New figures show the economy added far more jobs than it lost in October as restrictions eased and the economic recovery continued.
But the unemployment rate climbed from 6.9 per cent to 7 per cent as more people re-entered the workforce.
The Australian Bureau of Statistics counted an extra 25,500 Australians as officially unemployed in October, taking the overall number to 960,900.
That’s nearly 240,000 more than October 2019.
But the ABS also reported on Thursday that almost 180,000 Australians regained employment in October (up 1.4 per cent) as restrictions eased and businesses looked to fill more positions.
“This strong increase means that employment in October was only 1.7 per cent below March, and reflects a large flow of people from outside the labour force back into employment,” said Bjorn Jarvis, head of Labour Statistics at the ABS.
“Encouragingly, the rise in employment was also accompanied by a strong rise in hours worked, particularly in Victoria, where hours increased by 5.6 per cent.”
BIS Oxford Economics chief economist Sarah Hunter said the easing of restrictions in Victoria had driven a better-than-expected rise in employment, with the state accounting for 81,600 new jobs created.
“Reassuringly, most other states also recorded solid gains, confirming that the recovery continues to gain traction as restrictions are eased and the health situation improves,” she wrote in a note.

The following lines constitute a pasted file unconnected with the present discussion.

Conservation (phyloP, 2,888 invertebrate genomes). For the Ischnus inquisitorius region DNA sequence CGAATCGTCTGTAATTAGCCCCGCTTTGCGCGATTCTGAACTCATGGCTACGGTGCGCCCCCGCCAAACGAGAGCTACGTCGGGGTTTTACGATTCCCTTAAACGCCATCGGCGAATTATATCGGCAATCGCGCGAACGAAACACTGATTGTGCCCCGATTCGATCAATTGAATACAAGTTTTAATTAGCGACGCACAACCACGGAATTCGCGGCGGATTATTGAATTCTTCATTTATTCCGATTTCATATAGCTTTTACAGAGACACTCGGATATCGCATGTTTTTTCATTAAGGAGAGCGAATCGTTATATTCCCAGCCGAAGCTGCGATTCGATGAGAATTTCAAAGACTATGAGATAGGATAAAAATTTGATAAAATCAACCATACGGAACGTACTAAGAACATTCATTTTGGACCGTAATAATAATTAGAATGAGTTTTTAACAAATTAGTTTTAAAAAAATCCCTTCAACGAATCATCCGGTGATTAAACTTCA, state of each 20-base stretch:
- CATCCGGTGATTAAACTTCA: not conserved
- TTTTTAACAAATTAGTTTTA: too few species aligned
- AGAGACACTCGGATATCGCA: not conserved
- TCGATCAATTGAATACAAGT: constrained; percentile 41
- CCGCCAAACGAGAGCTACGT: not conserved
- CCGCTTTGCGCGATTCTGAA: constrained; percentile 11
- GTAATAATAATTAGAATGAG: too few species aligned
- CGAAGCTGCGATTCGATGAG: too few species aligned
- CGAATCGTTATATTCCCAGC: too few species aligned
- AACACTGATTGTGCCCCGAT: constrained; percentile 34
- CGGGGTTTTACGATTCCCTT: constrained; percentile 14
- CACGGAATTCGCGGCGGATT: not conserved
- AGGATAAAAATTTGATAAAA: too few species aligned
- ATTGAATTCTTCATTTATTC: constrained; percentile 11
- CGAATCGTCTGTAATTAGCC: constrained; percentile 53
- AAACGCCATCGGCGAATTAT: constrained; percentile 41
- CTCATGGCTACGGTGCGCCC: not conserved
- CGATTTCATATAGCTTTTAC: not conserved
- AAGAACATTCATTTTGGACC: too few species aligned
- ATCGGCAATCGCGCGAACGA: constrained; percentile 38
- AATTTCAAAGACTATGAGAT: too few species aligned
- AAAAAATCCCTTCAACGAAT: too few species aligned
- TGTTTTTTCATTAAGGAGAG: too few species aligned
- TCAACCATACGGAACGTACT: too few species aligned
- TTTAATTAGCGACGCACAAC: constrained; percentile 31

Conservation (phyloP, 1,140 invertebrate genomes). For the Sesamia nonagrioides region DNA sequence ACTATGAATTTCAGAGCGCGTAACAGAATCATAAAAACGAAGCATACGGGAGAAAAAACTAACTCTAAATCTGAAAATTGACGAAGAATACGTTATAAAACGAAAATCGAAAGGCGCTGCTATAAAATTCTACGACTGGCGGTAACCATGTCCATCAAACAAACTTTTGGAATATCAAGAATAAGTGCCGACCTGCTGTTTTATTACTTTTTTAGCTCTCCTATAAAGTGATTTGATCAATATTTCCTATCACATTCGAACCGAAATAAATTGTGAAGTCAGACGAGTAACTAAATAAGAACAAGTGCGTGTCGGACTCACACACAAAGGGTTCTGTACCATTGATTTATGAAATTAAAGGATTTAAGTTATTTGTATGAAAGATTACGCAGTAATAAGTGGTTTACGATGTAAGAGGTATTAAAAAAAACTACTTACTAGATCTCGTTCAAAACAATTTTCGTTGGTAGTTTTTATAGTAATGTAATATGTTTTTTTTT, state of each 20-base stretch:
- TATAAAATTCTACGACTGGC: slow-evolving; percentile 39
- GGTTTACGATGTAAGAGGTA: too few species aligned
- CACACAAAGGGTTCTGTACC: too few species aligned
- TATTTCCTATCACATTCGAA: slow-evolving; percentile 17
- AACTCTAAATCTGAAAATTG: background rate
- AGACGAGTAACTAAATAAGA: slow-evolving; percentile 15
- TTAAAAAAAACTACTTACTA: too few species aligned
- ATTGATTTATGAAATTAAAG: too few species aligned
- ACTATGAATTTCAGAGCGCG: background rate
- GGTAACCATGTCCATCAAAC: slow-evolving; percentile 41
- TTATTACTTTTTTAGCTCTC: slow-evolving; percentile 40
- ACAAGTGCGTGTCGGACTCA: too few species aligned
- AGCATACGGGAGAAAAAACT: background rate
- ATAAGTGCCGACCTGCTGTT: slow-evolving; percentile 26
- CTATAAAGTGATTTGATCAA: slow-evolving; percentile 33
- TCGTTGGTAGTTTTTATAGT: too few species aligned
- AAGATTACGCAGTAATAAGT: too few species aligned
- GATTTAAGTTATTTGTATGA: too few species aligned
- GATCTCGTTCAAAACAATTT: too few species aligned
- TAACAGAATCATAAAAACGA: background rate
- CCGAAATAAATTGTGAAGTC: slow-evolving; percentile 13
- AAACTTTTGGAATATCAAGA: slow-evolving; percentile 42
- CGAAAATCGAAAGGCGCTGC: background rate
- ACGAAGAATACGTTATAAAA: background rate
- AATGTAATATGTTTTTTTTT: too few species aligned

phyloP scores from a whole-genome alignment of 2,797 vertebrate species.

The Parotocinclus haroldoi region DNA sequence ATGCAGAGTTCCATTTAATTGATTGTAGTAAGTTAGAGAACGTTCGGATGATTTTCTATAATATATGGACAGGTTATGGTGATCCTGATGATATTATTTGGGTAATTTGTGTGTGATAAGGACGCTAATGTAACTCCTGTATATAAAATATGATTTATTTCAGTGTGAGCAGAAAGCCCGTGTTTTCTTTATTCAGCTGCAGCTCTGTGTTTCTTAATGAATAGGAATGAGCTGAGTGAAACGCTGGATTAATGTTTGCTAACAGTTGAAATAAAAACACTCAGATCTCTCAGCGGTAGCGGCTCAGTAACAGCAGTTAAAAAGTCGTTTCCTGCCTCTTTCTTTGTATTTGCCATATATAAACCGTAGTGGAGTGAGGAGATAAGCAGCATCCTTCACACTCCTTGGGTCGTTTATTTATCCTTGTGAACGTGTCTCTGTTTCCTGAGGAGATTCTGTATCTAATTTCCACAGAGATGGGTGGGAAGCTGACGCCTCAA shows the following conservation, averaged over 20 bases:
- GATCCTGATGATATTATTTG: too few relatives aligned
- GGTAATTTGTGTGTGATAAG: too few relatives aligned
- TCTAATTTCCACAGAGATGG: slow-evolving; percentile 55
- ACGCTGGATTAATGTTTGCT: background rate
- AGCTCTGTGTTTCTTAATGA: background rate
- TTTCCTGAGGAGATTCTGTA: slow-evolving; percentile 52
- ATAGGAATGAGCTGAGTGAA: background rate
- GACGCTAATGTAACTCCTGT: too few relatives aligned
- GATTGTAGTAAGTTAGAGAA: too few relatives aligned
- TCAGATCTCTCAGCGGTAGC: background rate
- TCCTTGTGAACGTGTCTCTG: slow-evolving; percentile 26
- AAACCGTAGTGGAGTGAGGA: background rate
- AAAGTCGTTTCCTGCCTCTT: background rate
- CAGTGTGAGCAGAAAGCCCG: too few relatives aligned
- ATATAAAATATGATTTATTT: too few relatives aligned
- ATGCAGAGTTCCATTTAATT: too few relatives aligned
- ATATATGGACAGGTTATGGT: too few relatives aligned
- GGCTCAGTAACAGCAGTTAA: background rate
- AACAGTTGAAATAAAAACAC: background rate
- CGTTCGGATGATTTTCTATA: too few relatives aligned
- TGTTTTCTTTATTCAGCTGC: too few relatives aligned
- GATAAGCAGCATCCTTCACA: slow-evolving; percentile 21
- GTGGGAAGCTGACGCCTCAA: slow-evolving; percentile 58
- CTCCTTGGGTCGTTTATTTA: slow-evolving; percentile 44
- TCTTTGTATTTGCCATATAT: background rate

Dr Hunter said the unemployment rate only increased because more people started actively looking for work – and were therefore counted in the ABS survey – as mutual obligation requirements for JobSeeker recipients had been reintroduced.
“The rebound in employment takes the total number of jobs back to just 1.7 per cent (226,100) below the pre-COVID peak reached in early March,” she said.
“Although the headline figure hides some of the ongoing losses in the labour market … the data clearly indicate that the positive health outcomes and fiscal and monetary support are all helping to propel a rebound in activity.”
The large rise in employment is welcome good news, but Indeed APAC economist Callam Pickering said the recovery to date has relied too heavily on part-time work.
“As we assess Australia’s economic recovery, we need to be mindful that Australia is generating insufficient full-time opportunities,” Mr Pickering wrote in a note.
He hopes October marks a reversal of this trend, with full-time employment over the month (up 97,000) increasing by more than part-time employment (up 81,800).
But he said “full-time hours worked are down 4.5 per cent compared with March this year, compared with a 0.4 per cent gap for part-time workers”.
The ABS jobs data comes after ANZ Research reported on Tuesday that consumer confidence had risen for the 11th straight week on the back of promising news on the vaccine front.
Yet separate data from the ABS has worryingly pointed to renewed job-shedding among smaller businesses.